What Is a Financial System?
A financial system is a set of institutions, such as banks, insurance companies, and stock exchanges, that permit the exchange of funds. Financial systems exist on firm, regional, and global levels. Borrowers, lenders, and investors exchange current funds to finance projects, either for consumption or productive investments, and to pursue a return on their financial assets. The financial system also includes sets of rules and practices that borrowers and lenders use to decide which projects get financed, who finances projects, and terms of financial deals.
- A financial system is the set of global, regional, or firm-specific institutions and practices used to facilitate the exchange of funds.
- Financial systems can be organized using market principles, central planning, or a hybrid of both.
- Institutions within a financial system include everything from banks to stock exchanges and government treasuries.
Understanding the Financial System
Like any other industry, the financial system can be organized using markets, central planning, or some mix of both.
Financial markets involve borrowers, lenders, and investors negotiating loans and other transactions. In these markets, the economic good traded on both sides is usually some form of money: current money (cash), claims on future money (credit), or claims on the future income potential or value of real assets (equity). These also include derivative instruments. Derivative instruments, such as commodity futures or stock options, are financial instruments that are dependent on an underlying real or financial asset's performance. In financial markets, these are all traded among borrowers, lenders, and investors according to the normal laws of supply and demand.
In a centrally planned financial system (e.g., a single firm or a command economy), the financing of consumption and investment plans is not decided by counterparties in a transaction but directly by a manager or central planner. Which projects receive funds, whose projects receive funds, and who funds them is determined by the planner, whether that means a business manager or a party boss.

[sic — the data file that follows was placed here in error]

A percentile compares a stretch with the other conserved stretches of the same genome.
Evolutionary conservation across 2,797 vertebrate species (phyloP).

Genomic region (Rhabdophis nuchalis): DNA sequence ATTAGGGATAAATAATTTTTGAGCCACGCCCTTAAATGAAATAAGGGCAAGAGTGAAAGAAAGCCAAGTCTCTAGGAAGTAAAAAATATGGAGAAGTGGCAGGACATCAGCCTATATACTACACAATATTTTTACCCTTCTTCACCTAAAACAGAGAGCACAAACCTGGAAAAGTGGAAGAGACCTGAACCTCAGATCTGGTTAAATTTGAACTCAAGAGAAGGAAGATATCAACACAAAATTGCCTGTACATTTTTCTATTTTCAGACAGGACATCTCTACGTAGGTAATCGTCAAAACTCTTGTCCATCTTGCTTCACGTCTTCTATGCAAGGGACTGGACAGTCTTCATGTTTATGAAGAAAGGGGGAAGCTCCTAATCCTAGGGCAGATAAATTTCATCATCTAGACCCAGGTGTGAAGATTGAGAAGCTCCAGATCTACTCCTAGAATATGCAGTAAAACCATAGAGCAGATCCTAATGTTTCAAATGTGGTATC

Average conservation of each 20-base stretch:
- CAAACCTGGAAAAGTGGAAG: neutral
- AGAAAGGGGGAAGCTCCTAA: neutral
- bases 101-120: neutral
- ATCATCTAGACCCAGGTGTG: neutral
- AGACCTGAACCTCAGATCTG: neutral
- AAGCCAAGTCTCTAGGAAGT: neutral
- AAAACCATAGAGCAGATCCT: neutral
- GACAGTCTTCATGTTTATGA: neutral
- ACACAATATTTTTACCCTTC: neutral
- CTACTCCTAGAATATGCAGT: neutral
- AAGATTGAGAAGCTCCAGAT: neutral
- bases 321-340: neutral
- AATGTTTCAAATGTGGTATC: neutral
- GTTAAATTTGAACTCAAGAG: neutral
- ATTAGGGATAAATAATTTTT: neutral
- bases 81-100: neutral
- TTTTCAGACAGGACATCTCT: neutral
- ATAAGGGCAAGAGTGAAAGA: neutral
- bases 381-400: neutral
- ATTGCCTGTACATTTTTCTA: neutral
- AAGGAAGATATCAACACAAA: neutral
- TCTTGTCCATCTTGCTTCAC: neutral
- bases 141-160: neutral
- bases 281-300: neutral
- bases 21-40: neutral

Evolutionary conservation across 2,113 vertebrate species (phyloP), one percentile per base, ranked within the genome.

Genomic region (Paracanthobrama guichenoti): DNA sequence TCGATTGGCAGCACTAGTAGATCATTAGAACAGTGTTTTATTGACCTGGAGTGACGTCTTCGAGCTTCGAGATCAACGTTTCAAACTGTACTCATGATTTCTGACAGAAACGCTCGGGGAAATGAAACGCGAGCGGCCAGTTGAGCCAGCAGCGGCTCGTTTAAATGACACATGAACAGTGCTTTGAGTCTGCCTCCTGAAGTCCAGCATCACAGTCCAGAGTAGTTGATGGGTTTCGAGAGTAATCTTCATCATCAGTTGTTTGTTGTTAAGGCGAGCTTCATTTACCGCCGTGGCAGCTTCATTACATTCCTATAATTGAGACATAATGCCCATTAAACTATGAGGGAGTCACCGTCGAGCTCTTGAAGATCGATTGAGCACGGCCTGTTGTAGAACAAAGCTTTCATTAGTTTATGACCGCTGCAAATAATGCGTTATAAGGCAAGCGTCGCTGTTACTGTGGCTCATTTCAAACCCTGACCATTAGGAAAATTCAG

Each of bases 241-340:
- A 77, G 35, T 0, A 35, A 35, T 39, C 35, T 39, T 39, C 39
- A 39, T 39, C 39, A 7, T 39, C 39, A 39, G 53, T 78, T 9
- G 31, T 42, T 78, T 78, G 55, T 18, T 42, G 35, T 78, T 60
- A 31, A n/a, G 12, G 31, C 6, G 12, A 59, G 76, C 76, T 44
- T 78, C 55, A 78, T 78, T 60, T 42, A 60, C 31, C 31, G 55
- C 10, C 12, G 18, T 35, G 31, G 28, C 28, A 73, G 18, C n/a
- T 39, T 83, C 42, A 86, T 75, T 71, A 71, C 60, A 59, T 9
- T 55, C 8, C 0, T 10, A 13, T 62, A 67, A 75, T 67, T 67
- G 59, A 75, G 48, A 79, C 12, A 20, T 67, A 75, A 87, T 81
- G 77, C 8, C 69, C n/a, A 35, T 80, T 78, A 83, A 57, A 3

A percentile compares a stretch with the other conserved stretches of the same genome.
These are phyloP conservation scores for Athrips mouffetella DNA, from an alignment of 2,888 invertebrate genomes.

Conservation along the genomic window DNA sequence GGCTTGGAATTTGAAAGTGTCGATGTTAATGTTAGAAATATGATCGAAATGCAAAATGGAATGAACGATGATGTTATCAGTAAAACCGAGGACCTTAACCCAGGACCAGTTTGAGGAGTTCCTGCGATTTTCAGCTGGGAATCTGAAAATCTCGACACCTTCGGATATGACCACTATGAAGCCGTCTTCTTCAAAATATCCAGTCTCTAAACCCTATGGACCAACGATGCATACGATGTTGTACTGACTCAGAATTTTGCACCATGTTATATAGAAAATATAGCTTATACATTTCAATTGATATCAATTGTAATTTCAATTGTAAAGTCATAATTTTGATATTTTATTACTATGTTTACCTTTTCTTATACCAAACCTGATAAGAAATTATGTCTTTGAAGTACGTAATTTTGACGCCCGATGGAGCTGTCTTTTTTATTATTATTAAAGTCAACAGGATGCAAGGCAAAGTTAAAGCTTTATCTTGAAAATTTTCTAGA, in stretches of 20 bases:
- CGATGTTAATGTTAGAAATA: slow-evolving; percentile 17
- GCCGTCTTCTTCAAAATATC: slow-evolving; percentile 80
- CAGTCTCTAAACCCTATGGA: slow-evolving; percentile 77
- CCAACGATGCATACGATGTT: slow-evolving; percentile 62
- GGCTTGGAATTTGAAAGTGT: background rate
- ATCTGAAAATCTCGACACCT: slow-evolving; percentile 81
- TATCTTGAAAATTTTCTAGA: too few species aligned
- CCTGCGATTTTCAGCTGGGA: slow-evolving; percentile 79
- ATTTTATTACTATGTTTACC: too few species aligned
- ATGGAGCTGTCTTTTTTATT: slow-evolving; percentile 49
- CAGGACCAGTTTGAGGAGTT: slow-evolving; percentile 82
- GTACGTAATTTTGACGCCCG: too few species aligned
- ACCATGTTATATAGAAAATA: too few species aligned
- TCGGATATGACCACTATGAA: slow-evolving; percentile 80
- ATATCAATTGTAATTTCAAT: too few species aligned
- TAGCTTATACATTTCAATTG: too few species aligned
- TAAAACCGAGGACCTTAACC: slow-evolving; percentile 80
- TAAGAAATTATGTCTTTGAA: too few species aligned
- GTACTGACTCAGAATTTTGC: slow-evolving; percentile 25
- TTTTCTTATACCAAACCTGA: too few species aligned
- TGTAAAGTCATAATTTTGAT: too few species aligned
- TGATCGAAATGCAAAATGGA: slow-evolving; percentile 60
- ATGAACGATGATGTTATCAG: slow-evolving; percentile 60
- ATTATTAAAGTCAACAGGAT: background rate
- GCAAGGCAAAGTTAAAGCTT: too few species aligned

Most financial systems contain elements of both give-and-take markets and top-down central planning. For example, a business firm is a centrally planned financial system with respect to its internal financial decisions; however, it typically operates within a broader market interacting with external lenders and investors to carry out its long term plans.
At the same time, all modern financial markets operate within some kind of government regulatory framework that sets limits on what types of transactions are allowed. Financial systems are often strictly regulated because they directly influence decisions over real assets, economic performance, and consumer protection.
Financial Market Components
Multiple components make up the financial system at different levels. The firm's financial system is the set of implemented procedures that track the financial activities of the company. Within a firm, the financial system encompasses all aspects of finances, including accounting measures, revenue and expense schedules, wages, and balance sheet verification.
On a regional scale, the financial system is the system that enables lenders and borrowers to exchange funds. Regional financial systems include banks and other institutions, such as securities exchanges and financial clearinghouses.
The global financial system is basically a broader regional system that encompasses all financial institutions, borrowers, and lenders within the global economy. In a global view, financial systems include the International Monetary Fund, central banks, government treasuries and monetary authorities, the World Bank, and major private international banks.